Second, since the investigation would still be open, we might see the investigation continue but without a special counsel. That’s partially what has already happened with respect to the investigation of Trump’s attorney, Michael Cohen. That investigation is now being handled by the U.S. Attorney’s Office in the Southern District of New York—a regular unit of the Department of Justice….

Finally, and most problematically, whoever fired Mueller could also order that the investigation be closed out. On the merits, this would be a dubious act, in the sense that there is no actual basis in fact for shutting the investigation down. In “real life,” investigations are closed only when their original predication is disproved or when they’ve reached an investigative dead end and can go no further.

Noting that: “Whoever obeyed Trump’s order to fire Mueller might also pull the political trigger and shut down the investigation,” The Atlantic wrote that the investigations would likely get picked up by state-level officials:

The U.S. government may properly share information collected during an investigation when authorized by statute or by a court. It is quite possible (indeed, if public reports are to be credited, highly likely) that the special counsel has already shared relevant investigative information regarding possible criminal violations of New York State law with the attorney general of New York. No action by the federal government could limit that state official, nor could any action prevent him from continuing the investigation. To be sure, not all of the matters under investigation by the special counsel are also potential violations of state law—but many of them appear to be.

The Atlantic concluded their analysis writing that:

In short, firing Rosenstein or Mueller would be a mistake (larger probably than that of firing then-FBI Director James Comey). It would come at severe political cost to the president and, quite likely, have relatively little actual effect on the current investigation. That prospect would dissuade any rational decision-maker. We shall see if it dissuades the president from a rash decision.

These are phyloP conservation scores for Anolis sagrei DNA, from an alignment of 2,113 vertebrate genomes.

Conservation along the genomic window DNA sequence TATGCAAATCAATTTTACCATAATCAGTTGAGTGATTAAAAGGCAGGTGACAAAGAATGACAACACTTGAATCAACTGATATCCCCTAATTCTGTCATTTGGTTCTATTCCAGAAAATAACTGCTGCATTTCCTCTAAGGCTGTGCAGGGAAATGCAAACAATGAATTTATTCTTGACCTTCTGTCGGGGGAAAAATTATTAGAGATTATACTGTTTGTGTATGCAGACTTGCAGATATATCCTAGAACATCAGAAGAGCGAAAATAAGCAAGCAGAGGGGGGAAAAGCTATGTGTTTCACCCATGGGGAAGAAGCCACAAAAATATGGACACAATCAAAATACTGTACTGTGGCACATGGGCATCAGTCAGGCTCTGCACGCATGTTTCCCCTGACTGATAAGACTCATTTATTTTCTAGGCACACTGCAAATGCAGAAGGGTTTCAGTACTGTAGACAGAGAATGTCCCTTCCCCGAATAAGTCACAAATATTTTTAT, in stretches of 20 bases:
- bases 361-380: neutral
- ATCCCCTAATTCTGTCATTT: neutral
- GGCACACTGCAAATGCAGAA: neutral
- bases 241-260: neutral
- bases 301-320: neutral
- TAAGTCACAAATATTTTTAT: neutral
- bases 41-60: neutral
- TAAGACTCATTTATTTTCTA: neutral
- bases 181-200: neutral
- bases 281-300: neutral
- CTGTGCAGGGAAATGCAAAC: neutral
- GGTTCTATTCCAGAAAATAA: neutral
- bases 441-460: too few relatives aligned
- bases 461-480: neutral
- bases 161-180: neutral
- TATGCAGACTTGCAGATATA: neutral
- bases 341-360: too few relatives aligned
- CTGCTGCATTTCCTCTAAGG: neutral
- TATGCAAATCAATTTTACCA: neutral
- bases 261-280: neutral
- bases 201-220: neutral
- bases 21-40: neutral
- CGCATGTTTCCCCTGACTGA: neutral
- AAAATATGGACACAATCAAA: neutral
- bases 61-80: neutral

Democratic Rep. Ted Lieu of California similarly weighed in during a Thursday morning press conference stating that the investigation would continue even in the wake of Trump firing some of the individuals “at the top.”

“The prosecutors and FBI agents at the Department of Justice here in DC, the Brooklyn prosecutors, the prosecutors at the Southern District of New York, and all those FBI agents, they understand that their oath is to the Constitution,” Lieu said. “Their investigation keeps on going.”

“This train has left the station. There is nothing this president can do to stop it because even if he were to replace some of the Republicans at the top, the career professionals keep on going,” he continued.

Former FBI special agent, lawyer, and CNN analyst Asha Rangappa said the same thing on CNN Wednesday morning.”

“These investigations will go on” regardless of who Trump might fire, Rangappa said.

“There are a lot of threads that Mueller is investigating and one thing that the American public and the president needs to understand is that if he gets rid of Mueller or Rosenstein, these cases will continue to move forward.”

Continuing, she stated that regardless of whether there was someone leading the investigation or not: “The wheels are in motion, we have different agencies potentially involved like Treasury looking at tax stuff. Once the wheels of justice start turning – I think that people don’t understand that – there is always a next logical step and if you don’t follow it you have to justify it.”

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Samuel Warde

Samuel is a writer, social and political activist, and all-around troublemaker.